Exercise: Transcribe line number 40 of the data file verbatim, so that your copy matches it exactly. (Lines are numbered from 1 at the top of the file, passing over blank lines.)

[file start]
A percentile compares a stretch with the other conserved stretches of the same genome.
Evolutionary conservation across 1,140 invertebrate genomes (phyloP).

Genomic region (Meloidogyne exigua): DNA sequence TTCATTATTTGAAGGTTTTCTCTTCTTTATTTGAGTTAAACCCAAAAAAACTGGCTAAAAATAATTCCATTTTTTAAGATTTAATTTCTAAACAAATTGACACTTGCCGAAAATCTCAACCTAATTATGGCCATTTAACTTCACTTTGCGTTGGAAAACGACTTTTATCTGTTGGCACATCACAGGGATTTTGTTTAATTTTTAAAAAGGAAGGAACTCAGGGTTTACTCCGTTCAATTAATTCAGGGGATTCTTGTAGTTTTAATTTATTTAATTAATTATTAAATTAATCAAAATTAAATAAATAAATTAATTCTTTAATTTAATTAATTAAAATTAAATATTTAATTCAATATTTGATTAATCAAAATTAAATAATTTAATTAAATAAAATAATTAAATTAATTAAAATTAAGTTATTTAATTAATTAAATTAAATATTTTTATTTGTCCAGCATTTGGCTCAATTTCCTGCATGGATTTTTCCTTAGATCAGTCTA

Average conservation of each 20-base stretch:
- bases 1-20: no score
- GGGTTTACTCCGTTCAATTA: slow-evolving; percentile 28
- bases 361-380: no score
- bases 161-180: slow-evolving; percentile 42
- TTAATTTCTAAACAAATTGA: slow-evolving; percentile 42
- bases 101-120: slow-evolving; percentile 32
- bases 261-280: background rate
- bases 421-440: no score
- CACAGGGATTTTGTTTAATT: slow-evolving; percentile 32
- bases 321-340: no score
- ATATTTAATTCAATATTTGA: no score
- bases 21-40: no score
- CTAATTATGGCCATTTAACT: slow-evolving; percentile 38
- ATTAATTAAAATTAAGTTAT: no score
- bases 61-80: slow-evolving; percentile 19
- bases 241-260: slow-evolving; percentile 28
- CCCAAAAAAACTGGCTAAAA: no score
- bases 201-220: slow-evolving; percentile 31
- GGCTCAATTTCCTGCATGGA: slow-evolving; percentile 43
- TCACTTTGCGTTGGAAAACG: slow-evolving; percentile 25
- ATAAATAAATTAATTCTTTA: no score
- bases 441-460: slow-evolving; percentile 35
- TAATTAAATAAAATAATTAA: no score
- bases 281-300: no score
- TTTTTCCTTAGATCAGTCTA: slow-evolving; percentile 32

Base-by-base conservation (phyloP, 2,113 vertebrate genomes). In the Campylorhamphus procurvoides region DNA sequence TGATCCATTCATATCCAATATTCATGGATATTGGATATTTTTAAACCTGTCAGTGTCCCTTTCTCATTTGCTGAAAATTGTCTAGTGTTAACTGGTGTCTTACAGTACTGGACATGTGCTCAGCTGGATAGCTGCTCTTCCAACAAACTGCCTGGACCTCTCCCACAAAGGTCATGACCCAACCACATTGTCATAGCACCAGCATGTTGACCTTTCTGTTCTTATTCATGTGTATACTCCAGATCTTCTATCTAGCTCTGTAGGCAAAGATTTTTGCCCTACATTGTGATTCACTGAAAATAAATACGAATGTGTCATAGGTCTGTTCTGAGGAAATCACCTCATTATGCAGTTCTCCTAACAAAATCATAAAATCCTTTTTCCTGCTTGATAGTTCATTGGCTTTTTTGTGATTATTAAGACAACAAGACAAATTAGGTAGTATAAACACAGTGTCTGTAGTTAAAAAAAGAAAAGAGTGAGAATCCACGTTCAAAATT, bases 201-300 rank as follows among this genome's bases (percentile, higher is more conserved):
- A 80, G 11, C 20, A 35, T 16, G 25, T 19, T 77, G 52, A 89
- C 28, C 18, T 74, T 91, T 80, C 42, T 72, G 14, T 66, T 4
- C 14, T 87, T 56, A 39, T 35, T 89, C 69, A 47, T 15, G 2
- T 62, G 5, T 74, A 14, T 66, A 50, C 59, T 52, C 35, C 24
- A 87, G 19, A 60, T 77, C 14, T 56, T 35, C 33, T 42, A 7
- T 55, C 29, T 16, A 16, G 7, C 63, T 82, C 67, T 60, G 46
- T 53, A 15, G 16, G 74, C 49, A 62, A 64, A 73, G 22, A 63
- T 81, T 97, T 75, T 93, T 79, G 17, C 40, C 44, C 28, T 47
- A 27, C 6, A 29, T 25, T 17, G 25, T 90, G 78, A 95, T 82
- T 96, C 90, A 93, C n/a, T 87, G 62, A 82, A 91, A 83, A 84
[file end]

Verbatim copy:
- T 96, C 90, A 93, C n/a, T 87, G 62, A 82, A 91, A 83, A 84